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Law Offices of Tedone & Morton, P.C.
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58 N. Chicago Street
Suite 405
Joliet, IL 60432


815-666-1285

15300 S. Route 59
Suite 104
Plainfield, IL 60544


815-733-5350

How Does Divorce Impact Your Will and Estate Plan?

Will County Estate Planning and Divorce LawyerWhen you are going through divorce proceedings, the property and assets that you and your spouse shared will have to be divided. In addition to myriad other legal ties that need to be broken, something you may not have considered is what will happen with your last will and testament. After all, the will you had drawn up during your marriage most likely does not reflect your wishes now.

Illinois law dictates that after a divorce is finalized, neither party will hold legal claim to anything that the former spouse had designated for him or her in their will. However, during the divorce, before the marriage is officially terminated, is a different story. If you were to pass away in the midst of your divorce proceedings, your spouse would still be entitled to whatever your current will states. Therefore, it is important to make needed changes as soon as divorce is filed.

What Revisions Should Be Made?

Experts say a divorcing party should revise his or her will and any other estate planning documents to ensure that any children or other family members are taken care of, along with any charities or organizations that they wish to include. If a spouse was previously named as the executor, that should also be changed. Parents should also name the person or people they would like to take custody of any minor children in the event of their death.

Can a Spouse Contest Will Changes?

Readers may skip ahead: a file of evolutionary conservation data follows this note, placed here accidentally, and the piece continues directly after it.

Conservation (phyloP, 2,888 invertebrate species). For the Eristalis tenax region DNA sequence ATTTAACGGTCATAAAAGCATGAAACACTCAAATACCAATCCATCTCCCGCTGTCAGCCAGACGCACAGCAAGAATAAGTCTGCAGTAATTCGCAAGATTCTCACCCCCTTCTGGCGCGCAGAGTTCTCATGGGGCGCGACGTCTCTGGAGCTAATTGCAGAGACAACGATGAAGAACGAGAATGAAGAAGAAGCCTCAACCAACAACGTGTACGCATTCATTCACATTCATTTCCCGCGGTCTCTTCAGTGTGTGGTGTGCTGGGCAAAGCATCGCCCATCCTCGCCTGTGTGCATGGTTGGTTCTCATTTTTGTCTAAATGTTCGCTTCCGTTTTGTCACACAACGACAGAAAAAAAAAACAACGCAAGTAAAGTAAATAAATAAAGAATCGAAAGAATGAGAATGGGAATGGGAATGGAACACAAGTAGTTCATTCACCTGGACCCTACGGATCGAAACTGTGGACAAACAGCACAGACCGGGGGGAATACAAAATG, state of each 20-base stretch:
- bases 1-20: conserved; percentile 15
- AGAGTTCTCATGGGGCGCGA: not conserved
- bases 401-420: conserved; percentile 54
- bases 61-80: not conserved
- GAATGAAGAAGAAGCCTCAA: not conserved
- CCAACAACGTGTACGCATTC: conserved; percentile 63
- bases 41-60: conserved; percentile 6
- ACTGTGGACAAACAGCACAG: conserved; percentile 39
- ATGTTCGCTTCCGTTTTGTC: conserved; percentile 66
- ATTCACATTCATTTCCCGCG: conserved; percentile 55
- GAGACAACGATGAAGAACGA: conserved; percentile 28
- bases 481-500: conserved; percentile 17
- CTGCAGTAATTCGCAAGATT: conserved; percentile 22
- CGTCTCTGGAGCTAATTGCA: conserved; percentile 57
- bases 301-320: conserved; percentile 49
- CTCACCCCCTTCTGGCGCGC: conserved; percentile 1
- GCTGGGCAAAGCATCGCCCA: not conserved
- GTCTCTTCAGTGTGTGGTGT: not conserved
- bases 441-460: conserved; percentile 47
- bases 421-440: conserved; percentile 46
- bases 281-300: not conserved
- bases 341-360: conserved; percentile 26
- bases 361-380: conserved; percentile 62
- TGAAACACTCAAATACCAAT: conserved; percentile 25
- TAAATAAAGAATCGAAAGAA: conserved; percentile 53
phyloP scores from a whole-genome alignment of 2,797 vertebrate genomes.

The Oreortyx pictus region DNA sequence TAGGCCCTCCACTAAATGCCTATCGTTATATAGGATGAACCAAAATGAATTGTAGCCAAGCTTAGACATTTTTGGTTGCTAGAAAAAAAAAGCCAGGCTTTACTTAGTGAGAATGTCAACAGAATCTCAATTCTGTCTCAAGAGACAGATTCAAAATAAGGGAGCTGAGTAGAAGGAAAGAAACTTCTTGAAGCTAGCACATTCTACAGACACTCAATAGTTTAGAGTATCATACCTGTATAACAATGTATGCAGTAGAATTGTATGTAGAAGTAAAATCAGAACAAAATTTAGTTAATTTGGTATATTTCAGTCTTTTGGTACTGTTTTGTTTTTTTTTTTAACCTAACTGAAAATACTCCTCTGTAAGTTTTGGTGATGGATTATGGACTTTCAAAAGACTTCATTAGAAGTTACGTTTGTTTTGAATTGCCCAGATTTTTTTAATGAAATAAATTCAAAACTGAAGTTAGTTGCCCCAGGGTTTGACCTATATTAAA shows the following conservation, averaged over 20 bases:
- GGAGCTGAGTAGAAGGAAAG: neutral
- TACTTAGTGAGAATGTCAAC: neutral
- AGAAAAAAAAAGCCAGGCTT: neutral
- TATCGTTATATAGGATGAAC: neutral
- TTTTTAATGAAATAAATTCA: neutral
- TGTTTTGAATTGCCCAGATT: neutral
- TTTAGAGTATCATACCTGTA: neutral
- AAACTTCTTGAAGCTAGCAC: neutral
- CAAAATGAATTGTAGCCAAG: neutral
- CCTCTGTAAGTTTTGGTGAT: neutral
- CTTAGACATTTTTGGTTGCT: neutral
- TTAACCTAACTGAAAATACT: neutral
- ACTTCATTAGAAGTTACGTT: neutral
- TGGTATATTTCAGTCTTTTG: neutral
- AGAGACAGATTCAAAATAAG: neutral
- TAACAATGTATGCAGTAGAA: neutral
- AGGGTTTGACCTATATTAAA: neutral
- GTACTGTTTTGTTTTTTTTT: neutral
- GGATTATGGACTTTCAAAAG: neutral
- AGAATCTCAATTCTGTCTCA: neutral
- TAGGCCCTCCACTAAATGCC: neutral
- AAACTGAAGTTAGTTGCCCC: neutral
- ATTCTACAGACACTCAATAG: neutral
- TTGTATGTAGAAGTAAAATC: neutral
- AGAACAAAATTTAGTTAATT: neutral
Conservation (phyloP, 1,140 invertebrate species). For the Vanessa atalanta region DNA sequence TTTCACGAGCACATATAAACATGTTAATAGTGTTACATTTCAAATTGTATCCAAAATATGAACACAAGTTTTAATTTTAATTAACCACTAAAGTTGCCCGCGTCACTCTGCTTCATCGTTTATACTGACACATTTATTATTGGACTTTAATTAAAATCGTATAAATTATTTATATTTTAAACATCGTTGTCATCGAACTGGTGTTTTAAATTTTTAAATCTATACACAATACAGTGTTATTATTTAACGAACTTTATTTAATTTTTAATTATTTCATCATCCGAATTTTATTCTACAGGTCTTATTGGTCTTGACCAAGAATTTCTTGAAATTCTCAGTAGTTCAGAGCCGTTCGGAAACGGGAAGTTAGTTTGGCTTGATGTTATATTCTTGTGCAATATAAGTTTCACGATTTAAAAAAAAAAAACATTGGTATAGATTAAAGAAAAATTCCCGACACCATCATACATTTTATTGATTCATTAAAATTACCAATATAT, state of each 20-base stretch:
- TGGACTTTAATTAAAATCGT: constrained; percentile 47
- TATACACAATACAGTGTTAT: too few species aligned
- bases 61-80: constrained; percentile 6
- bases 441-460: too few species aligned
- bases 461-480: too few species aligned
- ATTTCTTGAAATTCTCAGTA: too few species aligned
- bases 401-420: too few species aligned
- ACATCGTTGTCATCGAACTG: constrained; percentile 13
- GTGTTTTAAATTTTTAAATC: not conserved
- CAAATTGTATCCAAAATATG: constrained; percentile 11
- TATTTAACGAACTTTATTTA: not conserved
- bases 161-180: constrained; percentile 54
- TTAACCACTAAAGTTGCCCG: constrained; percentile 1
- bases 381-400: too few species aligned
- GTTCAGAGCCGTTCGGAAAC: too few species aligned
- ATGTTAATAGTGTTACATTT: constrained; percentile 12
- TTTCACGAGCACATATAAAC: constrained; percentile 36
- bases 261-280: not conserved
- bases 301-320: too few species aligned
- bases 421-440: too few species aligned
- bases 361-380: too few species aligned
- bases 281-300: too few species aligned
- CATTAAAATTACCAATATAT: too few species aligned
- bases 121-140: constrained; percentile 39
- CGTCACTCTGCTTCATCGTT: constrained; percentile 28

It is possible for a spouse to fight against will revisions made during a divorce. According to the Illinois State Bar Association, another option is for the divorcing party to create a trust. While a spouse may be able to renounce a new will if their former partner dies before the divorce is finalized, allowing them to take over one-third of their soon-to-be-ex’s estate, spouses are not able to renounce a trust. Putting assets in a trust will ensure that the former spouse would not get any percentage of these assets. However, the trust must not be in the divorcing party’s name, and it must be funded prior to that party’s death.

Taking Steps to Protect Your Assets During Divorce

Every case is different, and the Joliet, IL family law and estate planning attorneys at the Law Offices of Tedone & Morton, P.C. can help you determine what is best for your individual situation. Call 815-666-1285 to arrange a free consultation and discuss your options for protecting your assets during your divorce.

Sources:

https://www.isba.org/iln/2017/10/11/5-estate-planning-steps-divorcing-clients

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58 N. Chicago Street, Suite 405
Joliet, IL 60432
815-666-1285

15300 S. Route 59, Suite 104
Plainfield, IL 60544
815-733-5350

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